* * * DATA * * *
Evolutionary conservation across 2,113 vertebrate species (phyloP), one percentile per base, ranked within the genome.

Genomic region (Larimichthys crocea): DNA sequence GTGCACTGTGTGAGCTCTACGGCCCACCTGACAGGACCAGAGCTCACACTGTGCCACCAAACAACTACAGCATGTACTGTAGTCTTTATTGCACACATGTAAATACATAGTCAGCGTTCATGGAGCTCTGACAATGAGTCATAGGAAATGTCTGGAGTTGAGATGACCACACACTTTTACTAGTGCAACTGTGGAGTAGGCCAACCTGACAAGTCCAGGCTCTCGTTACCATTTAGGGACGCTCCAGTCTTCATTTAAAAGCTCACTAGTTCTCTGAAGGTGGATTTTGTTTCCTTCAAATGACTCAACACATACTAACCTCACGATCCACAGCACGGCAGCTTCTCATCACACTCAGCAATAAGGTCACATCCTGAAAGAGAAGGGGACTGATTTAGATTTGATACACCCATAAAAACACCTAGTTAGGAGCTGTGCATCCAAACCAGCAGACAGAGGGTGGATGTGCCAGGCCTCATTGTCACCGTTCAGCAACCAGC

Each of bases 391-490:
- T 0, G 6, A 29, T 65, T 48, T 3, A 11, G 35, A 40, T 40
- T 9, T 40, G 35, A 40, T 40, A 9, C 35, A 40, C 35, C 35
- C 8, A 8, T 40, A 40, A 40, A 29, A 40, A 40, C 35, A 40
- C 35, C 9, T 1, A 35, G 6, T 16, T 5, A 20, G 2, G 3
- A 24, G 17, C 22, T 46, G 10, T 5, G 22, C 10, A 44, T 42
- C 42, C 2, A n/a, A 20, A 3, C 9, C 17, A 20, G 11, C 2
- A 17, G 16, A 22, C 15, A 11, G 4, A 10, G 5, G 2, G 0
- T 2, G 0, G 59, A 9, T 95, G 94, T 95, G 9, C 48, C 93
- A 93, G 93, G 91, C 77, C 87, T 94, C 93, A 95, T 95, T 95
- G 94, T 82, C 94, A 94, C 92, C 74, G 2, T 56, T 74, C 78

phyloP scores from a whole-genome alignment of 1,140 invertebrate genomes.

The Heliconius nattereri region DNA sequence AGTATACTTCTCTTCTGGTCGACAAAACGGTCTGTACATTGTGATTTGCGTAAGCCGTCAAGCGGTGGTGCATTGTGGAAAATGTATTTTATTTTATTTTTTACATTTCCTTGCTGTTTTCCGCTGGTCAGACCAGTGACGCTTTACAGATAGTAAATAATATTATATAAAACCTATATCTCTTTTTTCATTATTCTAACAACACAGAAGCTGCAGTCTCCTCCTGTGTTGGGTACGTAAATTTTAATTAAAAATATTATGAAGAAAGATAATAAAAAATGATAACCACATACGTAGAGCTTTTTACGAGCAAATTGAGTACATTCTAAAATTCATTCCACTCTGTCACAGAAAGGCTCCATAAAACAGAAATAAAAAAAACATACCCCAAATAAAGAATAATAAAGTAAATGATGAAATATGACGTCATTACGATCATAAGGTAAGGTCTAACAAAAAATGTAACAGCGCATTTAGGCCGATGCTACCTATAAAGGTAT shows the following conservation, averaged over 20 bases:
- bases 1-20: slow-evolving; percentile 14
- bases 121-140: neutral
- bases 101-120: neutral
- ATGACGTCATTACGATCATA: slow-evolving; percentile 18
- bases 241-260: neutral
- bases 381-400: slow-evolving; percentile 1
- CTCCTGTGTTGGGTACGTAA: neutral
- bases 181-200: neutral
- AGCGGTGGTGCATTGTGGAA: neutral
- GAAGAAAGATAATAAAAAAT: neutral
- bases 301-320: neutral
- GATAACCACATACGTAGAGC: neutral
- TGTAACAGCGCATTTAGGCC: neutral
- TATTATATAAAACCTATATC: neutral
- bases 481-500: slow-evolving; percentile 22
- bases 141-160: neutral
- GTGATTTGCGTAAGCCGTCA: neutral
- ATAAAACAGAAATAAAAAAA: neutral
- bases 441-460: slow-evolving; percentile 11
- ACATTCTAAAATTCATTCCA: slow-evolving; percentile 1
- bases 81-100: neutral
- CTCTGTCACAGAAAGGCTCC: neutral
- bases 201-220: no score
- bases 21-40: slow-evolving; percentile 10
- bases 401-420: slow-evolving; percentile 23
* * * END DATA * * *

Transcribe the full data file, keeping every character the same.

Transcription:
Evolutionary conservation across 2,113 vertebrate species (phyloP), one percentile per base, ranked within the genome.

Genomic region (Larimichthys crocea): DNA sequence GTGCACTGTGTGAGCTCTACGGCCCACCTGACAGGACCAGAGCTCACACTGTGCCACCAAACAACTACAGCATGTACTGTAGTCTTTATTGCACACATGTAAATACATAGTCAGCGTTCATGGAGCTCTGACAATGAGTCATAGGAAATGTCTGGAGTTGAGATGACCACACACTTTTACTAGTGCAACTGTGGAGTAGGCCAACCTGACAAGTCCAGGCTCTCGTTACCATTTAGGGACGCTCCAGTCTTCATTTAAAAGCTCACTAGTTCTCTGAAGGTGGATTTTGTTTCCTTCAAATGACTCAACACATACTAACCTCACGATCCACAGCACGGCAGCTTCTCATCACACTCAGCAATAAGGTCACATCCTGAAAGAGAAGGGGACTGATTTAGATTTGATACACCCATAAAAACACCTAGTTAGGAGCTGTGCATCCAAACCAGCAGACAGAGGGTGGATGTGCCAGGCCTCATTGTCACCGTTCAGCAACCAGC

Each of bases 391-490:
- T 0, G 6, A 29, T 65, T 48, T 3, A 11, G 35, A 40, T 40
- T 9, T 40, G 35, A 40, T 40, A 9, C 35, A 40, C 35, C 35
- C 8, A 8, T 40, A 40, A 40, A 29, A 40, A 40, C 35, A 40
- C 35, C 9, T 1, A 35, G 6, T 16, T 5, A 20, G 2, G 3
- A 24, G 17, C 22, T 46, G 10, T 5, G 22, C 10, A 44, T 42
- C 42, C 2, A n/a, A 20, A 3, C 9, C 17, A 20, G 11, C 2
- A 17, G 16, A 22, C 15, A 11, G 4, A 10, G 5, G 2, G 0
- T 2, G 0, G 59, A 9, T 95, G 94, T 95, G 9, C 48, C 93
- A 93, G 93, G 91, C 77, C 87, T 94, C 93, A 95, T 95, T 95
- G 94, T 82, C 94, A 94, C 92, C 74, G 2, T 56, T 74, C 78

phyloP scores from a whole-genome alignment of 1,140 invertebrate genomes.

The Heliconius nattereri region DNA sequence AGTATACTTCTCTTCTGGTCGACAAAACGGTCTGTACATTGTGATTTGCGTAAGCCGTCAAGCGGTGGTGCATTGTGGAAAATGTATTTTATTTTATTTTTTACATTTCCTTGCTGTTTTCCGCTGGTCAGACCAGTGACGCTTTACAGATAGTAAATAATATTATATAAAACCTATATCTCTTTTTTCATTATTCTAACAACACAGAAGCTGCAGTCTCCTCCTGTGTTGGGTACGTAAATTTTAATTAAAAATATTATGAAGAAAGATAATAAAAAATGATAACCACATACGTAGAGCTTTTTACGAGCAAATTGAGTACATTCTAAAATTCATTCCACTCTGTCACAGAAAGGCTCCATAAAACAGAAATAAAAAAAACATACCCCAAATAAAGAATAATAAAGTAAATGATGAAATATGACGTCATTACGATCATAAGGTAAGGTCTAACAAAAAATGTAACAGCGCATTTAGGCCGATGCTACCTATAAAGGTAT shows the following conservation, averaged over 20 bases:
- bases 1-20: slow-evolving; percentile 14
- bases 121-140: neutral
- bases 101-120: neutral
- ATGACGTCATTACGATCATA: slow-evolving; percentile 18
- bases 241-260: neutral
- bases 381-400: slow-evolving; percentile 1
- CTCCTGTGTTGGGTACGTAA: neutral
- bases 181-200: neutral
- AGCGGTGGTGCATTGTGGAA: neutral
- GAAGAAAGATAATAAAAAAT: neutral
- bases 301-320: neutral
- GATAACCACATACGTAGAGC: neutral
- TGTAACAGCGCATTTAGGCC: neutral
- TATTATATAAAACCTATATC: neutral
- bases 481-500: slow-evolving; percentile 22
- bases 141-160: neutral
- GTGATTTGCGTAAGCCGTCA: neutral
- ATAAAACAGAAATAAAAAAA: neutral
- bases 441-460: slow-evolving; percentile 11
- ACATTCTAAAATTCATTCCA: slow-evolving; percentile 1
- bases 81-100: neutral
- CTCTGTCACAGAAAGGCTCC: neutral
- bases 201-220: no score
- bases 21-40: slow-evolving; percentile 10
- bases 401-420: slow-evolving; percentile 23